Spring Fly Fishing in Colorado
Spring in Colorado’s Rocky Mountains is a beautiful thing; leaves and grasses are beginning to green up, wildlife is out and about, and hungry fish are waking up from Winter ready to feed. Spring fly fishing in Colorado can really be broken into two categories: early Spring fly fishing, where temperatures have begun to warm but flows are still at or near winter minimums, and late Spring fly fishing, where snowmelt runoff dramatically raises water levels.
Early Spring Fly Fishing
Early Spring generally begins sometime in March and continues until May when river flows begin to rise. During this time, fish are becoming more active thanks to longer sunlight hours warming the water, and bugs are beginning to move around and potentially even hatch on warmer days. The first bugs of the year to make a consistent appearance are generally Blue Winged OIives (BWO’s), which fish will key in on and devour as soon as they can. On warm afternoons, BWO hatches can occur, prompting the fish to feed on the surface for the first time of the season and making for some superb sight fishing with dry flies if conditions are right. This early Spring shoulder season is one of the more under-appreciated times of year to fly fish in Colorado, and anglers that are willing to trade choppy Spring skiing for a day on the water are often well rewarded!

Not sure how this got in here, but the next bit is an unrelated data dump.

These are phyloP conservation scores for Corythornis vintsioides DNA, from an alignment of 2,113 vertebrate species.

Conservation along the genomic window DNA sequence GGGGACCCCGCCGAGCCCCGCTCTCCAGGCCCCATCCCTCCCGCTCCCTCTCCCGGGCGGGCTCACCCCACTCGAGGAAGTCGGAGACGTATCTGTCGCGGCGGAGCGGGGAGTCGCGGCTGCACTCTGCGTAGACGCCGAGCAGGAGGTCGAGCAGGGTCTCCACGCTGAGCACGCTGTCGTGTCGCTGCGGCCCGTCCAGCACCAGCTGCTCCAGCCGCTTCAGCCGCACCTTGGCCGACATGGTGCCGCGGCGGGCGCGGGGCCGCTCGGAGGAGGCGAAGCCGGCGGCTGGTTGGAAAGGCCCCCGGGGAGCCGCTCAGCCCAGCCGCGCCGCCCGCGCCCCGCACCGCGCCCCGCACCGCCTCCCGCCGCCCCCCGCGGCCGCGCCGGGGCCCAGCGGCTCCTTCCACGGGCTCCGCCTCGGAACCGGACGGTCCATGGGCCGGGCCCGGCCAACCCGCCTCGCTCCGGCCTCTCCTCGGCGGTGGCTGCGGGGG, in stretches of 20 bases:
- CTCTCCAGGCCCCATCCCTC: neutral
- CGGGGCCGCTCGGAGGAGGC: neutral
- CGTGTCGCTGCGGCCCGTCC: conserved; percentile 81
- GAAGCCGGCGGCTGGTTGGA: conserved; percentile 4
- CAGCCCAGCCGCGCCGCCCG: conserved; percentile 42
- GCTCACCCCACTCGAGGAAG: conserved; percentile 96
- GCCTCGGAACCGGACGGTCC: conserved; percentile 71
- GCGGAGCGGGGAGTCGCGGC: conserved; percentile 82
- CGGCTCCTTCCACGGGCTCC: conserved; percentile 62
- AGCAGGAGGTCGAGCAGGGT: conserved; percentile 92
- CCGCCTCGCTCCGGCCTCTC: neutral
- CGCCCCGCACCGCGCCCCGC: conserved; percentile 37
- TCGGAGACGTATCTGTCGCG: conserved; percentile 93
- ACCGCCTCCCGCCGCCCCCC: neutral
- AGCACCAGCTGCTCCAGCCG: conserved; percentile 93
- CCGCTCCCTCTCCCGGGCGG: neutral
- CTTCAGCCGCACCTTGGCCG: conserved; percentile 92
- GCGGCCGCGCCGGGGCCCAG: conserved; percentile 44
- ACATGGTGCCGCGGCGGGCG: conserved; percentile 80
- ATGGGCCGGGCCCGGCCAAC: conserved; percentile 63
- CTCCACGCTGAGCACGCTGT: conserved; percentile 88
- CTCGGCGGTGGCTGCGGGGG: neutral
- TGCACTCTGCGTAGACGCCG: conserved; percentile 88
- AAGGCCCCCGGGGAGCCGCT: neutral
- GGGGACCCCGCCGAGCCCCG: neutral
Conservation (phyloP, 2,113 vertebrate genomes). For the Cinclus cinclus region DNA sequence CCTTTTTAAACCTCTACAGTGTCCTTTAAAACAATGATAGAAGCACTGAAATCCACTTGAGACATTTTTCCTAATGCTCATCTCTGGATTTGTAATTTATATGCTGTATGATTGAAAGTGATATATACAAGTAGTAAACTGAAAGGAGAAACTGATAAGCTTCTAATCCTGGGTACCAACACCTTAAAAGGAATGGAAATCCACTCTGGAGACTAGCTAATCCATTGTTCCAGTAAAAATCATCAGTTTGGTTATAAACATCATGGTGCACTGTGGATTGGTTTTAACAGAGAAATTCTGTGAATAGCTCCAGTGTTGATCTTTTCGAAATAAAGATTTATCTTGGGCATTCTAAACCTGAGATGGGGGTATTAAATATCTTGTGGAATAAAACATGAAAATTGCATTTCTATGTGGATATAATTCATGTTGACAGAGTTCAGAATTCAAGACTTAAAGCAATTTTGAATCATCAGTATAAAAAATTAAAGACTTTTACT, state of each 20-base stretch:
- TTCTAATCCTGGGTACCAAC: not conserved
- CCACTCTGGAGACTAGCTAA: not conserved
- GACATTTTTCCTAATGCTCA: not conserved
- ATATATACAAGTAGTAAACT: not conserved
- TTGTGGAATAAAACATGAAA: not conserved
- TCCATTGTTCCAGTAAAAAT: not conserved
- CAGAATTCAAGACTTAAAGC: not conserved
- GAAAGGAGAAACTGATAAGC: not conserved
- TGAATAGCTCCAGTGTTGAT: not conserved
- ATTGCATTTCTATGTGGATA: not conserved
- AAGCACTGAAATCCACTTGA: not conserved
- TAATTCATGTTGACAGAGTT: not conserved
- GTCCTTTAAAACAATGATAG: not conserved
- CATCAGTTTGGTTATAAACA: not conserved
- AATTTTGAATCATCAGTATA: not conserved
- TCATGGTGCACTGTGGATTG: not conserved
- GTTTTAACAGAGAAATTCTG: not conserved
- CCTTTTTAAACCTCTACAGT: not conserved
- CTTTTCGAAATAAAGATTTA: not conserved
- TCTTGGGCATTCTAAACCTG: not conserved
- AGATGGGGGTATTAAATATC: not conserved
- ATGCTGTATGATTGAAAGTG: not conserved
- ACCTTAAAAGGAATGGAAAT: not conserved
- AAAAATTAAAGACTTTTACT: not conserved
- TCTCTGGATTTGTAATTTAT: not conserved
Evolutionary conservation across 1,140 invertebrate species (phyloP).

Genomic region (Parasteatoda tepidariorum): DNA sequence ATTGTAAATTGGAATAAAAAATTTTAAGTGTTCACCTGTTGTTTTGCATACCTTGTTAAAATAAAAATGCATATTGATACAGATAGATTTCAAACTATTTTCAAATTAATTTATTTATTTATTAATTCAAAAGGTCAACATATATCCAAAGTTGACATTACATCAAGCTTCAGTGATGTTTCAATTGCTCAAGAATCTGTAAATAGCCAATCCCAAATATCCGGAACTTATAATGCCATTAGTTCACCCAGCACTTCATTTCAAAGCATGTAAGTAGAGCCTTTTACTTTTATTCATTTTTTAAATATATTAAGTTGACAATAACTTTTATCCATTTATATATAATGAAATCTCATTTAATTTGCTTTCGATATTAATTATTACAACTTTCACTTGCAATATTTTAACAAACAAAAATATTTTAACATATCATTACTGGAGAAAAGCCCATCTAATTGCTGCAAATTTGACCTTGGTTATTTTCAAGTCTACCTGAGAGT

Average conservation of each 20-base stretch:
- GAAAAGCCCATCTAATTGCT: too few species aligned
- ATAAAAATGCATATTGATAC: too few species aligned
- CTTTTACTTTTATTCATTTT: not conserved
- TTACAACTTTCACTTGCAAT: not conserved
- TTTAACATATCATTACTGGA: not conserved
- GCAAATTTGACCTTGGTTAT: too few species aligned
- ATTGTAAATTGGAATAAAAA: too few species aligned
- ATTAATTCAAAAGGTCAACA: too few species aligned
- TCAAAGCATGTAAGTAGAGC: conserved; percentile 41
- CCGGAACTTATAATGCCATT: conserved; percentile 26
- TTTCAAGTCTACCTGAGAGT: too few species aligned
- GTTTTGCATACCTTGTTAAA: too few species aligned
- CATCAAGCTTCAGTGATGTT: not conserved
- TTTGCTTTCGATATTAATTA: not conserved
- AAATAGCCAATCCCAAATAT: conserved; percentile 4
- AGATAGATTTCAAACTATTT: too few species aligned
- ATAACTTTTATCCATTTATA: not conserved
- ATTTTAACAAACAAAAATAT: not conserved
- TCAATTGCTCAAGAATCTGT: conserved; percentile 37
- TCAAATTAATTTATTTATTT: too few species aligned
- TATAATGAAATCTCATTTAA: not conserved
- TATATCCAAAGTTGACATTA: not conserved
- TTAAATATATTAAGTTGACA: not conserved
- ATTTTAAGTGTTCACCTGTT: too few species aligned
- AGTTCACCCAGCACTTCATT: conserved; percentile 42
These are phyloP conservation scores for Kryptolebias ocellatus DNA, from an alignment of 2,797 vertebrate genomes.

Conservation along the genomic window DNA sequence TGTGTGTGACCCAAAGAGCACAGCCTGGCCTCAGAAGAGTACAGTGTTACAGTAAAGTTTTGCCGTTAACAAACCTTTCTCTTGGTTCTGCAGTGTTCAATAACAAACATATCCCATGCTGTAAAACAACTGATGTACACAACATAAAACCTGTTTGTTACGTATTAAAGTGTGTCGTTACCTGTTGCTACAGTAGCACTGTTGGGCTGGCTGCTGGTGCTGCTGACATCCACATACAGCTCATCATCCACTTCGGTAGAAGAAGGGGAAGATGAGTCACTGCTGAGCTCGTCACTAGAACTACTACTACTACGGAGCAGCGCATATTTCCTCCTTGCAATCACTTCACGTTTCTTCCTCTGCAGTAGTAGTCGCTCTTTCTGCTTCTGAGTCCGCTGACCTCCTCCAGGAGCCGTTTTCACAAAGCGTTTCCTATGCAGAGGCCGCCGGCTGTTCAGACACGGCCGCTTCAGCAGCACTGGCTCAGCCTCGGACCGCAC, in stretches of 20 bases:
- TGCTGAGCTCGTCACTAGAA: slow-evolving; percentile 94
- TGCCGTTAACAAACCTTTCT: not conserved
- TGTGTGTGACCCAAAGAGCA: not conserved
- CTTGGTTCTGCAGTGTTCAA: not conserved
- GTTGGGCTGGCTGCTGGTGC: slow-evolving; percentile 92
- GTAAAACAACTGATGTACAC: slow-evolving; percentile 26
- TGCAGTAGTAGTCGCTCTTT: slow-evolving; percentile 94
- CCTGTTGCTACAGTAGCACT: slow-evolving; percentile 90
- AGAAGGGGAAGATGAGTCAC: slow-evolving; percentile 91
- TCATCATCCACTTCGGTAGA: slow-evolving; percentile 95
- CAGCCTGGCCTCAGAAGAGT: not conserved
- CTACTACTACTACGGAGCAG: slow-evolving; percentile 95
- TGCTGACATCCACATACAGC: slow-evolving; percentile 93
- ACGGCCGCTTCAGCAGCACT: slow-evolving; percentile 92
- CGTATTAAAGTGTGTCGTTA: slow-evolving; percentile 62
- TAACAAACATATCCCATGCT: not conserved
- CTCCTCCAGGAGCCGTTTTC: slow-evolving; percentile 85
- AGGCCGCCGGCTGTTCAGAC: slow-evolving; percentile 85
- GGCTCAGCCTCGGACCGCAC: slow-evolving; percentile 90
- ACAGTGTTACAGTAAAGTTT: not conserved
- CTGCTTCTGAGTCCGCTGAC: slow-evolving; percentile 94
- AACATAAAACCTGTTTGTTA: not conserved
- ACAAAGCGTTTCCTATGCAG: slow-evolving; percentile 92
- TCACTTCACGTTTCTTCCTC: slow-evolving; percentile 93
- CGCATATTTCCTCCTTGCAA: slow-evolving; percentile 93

Late Spring Fly Fishing
Late Spring fly fishing is characterized by runoff, where melting snow in the high country causes river flows to increase and water color to stain. While some anglers falsely believe fishing is bad during runoff, it can actually be an angler’s best friend. The rapid increase in flows funnels trout food such as aquatic annelids and worms into the river; combine this with an increase in aquatic invertebrate movement as waters warm, and the fish have an all-you-can-eat buffet of bugs to feast on. Furthermore, off-color water really helps to lower the fish’s guard, allowing anglers to size up their flies and tippet and to get closer to their target than normally allowed. While wading can be treacherous during high-water and is ill-advised, high flows will send fish towards the banks looking for a break in the current, and anglers can often fish during this time of year without even setting foot in the water.